Ministry of Natural Resources, Labour and Immigration declares “emergency cleanup” operation following complaints from local businesses and tourists
Slow removal of last year’s hurricane debris and derelict boats in the British Virgin Islands (BVI) has prompted the Ministry of Natural Resources, Labour and Immigration (NRLI) to declare an “emergency cleanup” of Trellis Bay, assuming responsibility from the Recovery and Development Agency (RDA) which was created to deal with the storms’ aftermath.
According to the BVI Beacon, when the apparently underfunded RDA abandoned plans to clear the territory’s waters of derelict boats, the government stepped in responding to concerns raised by both local businesses and tourists alike.
“I had received too many complaints … about how Trellis Bay looks, and that it reminded them of the hurricane and that we have not yet recovered,” NRLI Minister Vincent Wheatley told the Beacon.
Wheatley emphasized the Trellis Bay operation was in response to the emergency declaration and that the RDA will still be in charge of removing the rest of the derelict boats from the territory.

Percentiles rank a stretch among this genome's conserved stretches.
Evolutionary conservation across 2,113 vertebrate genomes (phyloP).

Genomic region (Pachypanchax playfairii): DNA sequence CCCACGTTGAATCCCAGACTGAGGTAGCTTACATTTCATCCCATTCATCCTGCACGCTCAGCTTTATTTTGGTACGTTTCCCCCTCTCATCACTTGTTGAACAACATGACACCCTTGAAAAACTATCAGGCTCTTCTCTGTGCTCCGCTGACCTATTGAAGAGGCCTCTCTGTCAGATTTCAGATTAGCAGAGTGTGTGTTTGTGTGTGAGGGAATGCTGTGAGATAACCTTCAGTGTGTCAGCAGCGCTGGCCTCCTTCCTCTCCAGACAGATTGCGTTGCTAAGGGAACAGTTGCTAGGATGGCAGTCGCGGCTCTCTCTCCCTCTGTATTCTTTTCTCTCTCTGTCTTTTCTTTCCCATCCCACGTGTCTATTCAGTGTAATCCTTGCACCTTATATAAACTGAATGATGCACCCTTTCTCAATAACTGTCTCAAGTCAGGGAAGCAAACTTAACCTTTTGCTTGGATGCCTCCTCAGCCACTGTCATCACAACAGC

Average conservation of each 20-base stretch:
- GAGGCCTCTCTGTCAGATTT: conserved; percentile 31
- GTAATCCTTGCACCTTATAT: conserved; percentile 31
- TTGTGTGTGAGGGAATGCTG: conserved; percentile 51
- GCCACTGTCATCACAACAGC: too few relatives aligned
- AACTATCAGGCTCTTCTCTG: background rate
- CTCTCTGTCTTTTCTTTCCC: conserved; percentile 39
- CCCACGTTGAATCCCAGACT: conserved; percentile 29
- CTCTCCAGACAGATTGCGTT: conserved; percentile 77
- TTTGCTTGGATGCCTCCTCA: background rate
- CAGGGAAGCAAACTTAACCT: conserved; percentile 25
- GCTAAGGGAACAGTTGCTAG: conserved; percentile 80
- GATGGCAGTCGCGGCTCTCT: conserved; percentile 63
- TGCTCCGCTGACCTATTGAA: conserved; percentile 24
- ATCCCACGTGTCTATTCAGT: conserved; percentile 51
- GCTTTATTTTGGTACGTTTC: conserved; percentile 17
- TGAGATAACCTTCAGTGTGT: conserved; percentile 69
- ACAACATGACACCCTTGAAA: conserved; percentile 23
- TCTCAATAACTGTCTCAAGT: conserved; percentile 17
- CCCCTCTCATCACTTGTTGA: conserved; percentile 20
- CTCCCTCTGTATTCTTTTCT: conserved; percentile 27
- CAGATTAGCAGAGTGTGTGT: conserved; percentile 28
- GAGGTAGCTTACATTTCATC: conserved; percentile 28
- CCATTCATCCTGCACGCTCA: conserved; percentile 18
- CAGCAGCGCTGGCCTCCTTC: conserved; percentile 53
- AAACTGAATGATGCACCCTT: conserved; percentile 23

Going forward, government has allocated US$6,945,100 in its 2020 budget that it will transfer to the RDA so that the agency can again take up the clearing of derelict vessels.
BVI still faces the daunting issue of dealing with the debris, currently wrestling with how to separate the wood, metal and fiberglass that results when the derelict boats are crushed. Additionally, there are no facilities on the island to accept the crushed fibreglass.
One option on the table is shipping the accumulated debris to a facility in the Dominican Republic that will handle the processing and sorting of materials, Wheatley said.